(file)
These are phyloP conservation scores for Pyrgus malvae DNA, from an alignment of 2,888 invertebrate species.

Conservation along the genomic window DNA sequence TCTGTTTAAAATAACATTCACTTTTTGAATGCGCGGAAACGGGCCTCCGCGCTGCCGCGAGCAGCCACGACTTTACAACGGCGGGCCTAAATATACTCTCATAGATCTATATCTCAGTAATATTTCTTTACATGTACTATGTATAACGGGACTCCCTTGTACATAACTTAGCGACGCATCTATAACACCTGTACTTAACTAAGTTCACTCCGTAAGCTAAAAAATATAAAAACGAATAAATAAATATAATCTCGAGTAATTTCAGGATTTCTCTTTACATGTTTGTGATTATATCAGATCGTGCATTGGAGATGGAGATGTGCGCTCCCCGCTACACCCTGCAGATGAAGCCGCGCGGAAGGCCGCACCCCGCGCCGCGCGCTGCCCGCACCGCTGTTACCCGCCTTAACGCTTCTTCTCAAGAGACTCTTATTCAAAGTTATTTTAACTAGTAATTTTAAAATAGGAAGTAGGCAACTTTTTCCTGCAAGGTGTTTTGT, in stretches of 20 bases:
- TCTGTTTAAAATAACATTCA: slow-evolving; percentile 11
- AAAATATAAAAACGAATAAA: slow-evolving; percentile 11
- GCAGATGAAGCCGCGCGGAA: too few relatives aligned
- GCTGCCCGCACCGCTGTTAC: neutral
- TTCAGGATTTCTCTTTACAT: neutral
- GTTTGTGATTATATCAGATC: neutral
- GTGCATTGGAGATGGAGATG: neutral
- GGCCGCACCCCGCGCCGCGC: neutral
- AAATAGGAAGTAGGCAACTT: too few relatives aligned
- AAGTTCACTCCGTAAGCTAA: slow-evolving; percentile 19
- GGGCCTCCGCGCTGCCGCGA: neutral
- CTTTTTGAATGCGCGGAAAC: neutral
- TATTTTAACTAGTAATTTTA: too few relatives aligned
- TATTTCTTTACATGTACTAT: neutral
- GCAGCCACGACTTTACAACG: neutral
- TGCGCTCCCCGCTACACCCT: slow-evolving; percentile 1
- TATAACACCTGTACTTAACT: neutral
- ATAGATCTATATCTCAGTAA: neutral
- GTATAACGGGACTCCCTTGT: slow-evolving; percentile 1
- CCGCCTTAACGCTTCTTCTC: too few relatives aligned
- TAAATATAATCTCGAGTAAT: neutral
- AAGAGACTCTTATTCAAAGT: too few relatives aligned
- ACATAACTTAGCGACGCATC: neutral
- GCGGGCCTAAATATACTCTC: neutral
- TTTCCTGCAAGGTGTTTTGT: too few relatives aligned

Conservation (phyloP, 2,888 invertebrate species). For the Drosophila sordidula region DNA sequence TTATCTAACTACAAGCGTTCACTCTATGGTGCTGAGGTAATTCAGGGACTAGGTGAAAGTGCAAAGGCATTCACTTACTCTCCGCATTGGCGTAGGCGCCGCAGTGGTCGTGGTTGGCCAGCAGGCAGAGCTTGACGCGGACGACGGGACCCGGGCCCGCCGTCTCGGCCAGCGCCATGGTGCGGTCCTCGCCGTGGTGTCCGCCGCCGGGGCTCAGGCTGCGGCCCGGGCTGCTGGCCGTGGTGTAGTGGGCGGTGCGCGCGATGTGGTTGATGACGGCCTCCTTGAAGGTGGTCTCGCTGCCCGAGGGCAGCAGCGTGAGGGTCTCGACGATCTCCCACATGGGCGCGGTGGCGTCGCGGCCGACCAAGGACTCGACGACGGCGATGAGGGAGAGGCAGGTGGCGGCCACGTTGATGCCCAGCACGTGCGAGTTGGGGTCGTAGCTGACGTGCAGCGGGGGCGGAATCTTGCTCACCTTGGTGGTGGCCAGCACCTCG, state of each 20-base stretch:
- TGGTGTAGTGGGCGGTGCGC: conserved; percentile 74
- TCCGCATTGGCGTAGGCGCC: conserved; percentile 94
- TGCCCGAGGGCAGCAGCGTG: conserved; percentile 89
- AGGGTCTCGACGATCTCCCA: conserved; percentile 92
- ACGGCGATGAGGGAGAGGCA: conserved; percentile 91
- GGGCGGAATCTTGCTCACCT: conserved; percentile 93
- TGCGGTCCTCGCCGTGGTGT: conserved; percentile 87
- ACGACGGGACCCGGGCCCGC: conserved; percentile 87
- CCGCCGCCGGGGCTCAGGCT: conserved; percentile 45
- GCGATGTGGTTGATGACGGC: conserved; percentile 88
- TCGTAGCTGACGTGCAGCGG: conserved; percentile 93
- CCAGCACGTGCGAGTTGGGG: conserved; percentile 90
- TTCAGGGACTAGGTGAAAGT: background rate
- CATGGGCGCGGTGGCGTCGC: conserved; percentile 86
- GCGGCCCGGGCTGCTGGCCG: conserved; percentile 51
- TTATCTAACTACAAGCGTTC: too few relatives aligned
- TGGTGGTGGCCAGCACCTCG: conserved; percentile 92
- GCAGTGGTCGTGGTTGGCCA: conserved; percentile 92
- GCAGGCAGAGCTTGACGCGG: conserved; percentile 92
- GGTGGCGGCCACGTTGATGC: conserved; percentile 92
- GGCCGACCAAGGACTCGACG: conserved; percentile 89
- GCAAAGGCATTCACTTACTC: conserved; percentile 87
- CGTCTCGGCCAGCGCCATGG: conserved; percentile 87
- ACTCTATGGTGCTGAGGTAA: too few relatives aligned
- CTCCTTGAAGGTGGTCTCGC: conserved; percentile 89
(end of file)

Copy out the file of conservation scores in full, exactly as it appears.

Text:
These are phyloP conservation scores for Pyrgus malvae DNA, from an alignment of 2,888 invertebrate species.

Conservation along the genomic window DNA sequence TCTGTTTAAAATAACATTCACTTTTTGAATGCGCGGAAACGGGCCTCCGCGCTGCCGCGAGCAGCCACGACTTTACAACGGCGGGCCTAAATATACTCTCATAGATCTATATCTCAGTAATATTTCTTTACATGTACTATGTATAACGGGACTCCCTTGTACATAACTTAGCGACGCATCTATAACACCTGTACTTAACTAAGTTCACTCCGTAAGCTAAAAAATATAAAAACGAATAAATAAATATAATCTCGAGTAATTTCAGGATTTCTCTTTACATGTTTGTGATTATATCAGATCGTGCATTGGAGATGGAGATGTGCGCTCCCCGCTACACCCTGCAGATGAAGCCGCGCGGAAGGCCGCACCCCGCGCCGCGCGCTGCCCGCACCGCTGTTACCCGCCTTAACGCTTCTTCTCAAGAGACTCTTATTCAAAGTTATTTTAACTAGTAATTTTAAAATAGGAAGTAGGCAACTTTTTCCTGCAAGGTGTTTTGT, in stretches of 20 bases:
- TCTGTTTAAAATAACATTCA: slow-evolving; percentile 11
- AAAATATAAAAACGAATAAA: slow-evolving; percentile 11
- GCAGATGAAGCCGCGCGGAA: too few relatives aligned
- GCTGCCCGCACCGCTGTTAC: neutral
- TTCAGGATTTCTCTTTACAT: neutral
- GTTTGTGATTATATCAGATC: neutral
- GTGCATTGGAGATGGAGATG: neutral
- GGCCGCACCCCGCGCCGCGC: neutral
- AAATAGGAAGTAGGCAACTT: too few relatives aligned
- AAGTTCACTCCGTAAGCTAA: slow-evolving; percentile 19
- GGGCCTCCGCGCTGCCGCGA: neutral
- CTTTTTGAATGCGCGGAAAC: neutral
- TATTTTAACTAGTAATTTTA: too few relatives aligned
- TATTTCTTTACATGTACTAT: neutral
- GCAGCCACGACTTTACAACG: neutral
- TGCGCTCCCCGCTACACCCT: slow-evolving; percentile 1
- TATAACACCTGTACTTAACT: neutral
- ATAGATCTATATCTCAGTAA: neutral
- GTATAACGGGACTCCCTTGT: slow-evolving; percentile 1
- CCGCCTTAACGCTTCTTCTC: too few relatives aligned
- TAAATATAATCTCGAGTAAT: neutral
- AAGAGACTCTTATTCAAAGT: too few relatives aligned
- ACATAACTTAGCGACGCATC: neutral
- GCGGGCCTAAATATACTCTC: neutral
- TTTCCTGCAAGGTGTTTTGT: too few relatives aligned

Conservation (phyloP, 2,888 invertebrate species). For the Drosophila sordidula region DNA sequence TTATCTAACTACAAGCGTTCACTCTATGGTGCTGAGGTAATTCAGGGACTAGGTGAAAGTGCAAAGGCATTCACTTACTCTCCGCATTGGCGTAGGCGCCGCAGTGGTCGTGGTTGGCCAGCAGGCAGAGCTTGACGCGGACGACGGGACCCGGGCCCGCCGTCTCGGCCAGCGCCATGGTGCGGTCCTCGCCGTGGTGTCCGCCGCCGGGGCTCAGGCTGCGGCCCGGGCTGCTGGCCGTGGTGTAGTGGGCGGTGCGCGCGATGTGGTTGATGACGGCCTCCTTGAAGGTGGTCTCGCTGCCCGAGGGCAGCAGCGTGAGGGTCTCGACGATCTCCCACATGGGCGCGGTGGCGTCGCGGCCGACCAAGGACTCGACGACGGCGATGAGGGAGAGGCAGGTGGCGGCCACGTTGATGCCCAGCACGTGCGAGTTGGGGTCGTAGCTGACGTGCAGCGGGGGCGGAATCTTGCTCACCTTGGTGGTGGCCAGCACCTCG, state of each 20-base stretch:
- TGGTGTAGTGGGCGGTGCGC: conserved; percentile 74
- TCCGCATTGGCGTAGGCGCC: conserved; percentile 94
- TGCCCGAGGGCAGCAGCGTG: conserved; percentile 89
- AGGGTCTCGACGATCTCCCA: conserved; percentile 92
- ACGGCGATGAGGGAGAGGCA: conserved; percentile 91
- GGGCGGAATCTTGCTCACCT: conserved; percentile 93
- TGCGGTCCTCGCCGTGGTGT: conserved; percentile 87
- ACGACGGGACCCGGGCCCGC: conserved; percentile 87
- CCGCCGCCGGGGCTCAGGCT: conserved; percentile 45
- GCGATGTGGTTGATGACGGC: conserved; percentile 88
- TCGTAGCTGACGTGCAGCGG: conserved; percentile 93
- CCAGCACGTGCGAGTTGGGG: conserved; percentile 90
- TTCAGGGACTAGGTGAAAGT: background rate
- CATGGGCGCGGTGGCGTCGC: conserved; percentile 86
- GCGGCCCGGGCTGCTGGCCG: conserved; percentile 51
- TTATCTAACTACAAGCGTTC: too few relatives aligned
- TGGTGGTGGCCAGCACCTCG: conserved; percentile 92
- GCAGTGGTCGTGGTTGGCCA: conserved; percentile 92
- GCAGGCAGAGCTTGACGCGG: conserved; percentile 92
- GGTGGCGGCCACGTTGATGC: conserved; percentile 92
- GGCCGACCAAGGACTCGACG: conserved; percentile 89
- GCAAAGGCATTCACTTACTC: conserved; percentile 87
- CGTCTCGGCCAGCGCCATGG: conserved; percentile 87
- ACTCTATGGTGCTGAGGTAA: too few relatives aligned
- CTCCTTGAAGGTGGTCTCGC: conserved; percentile 89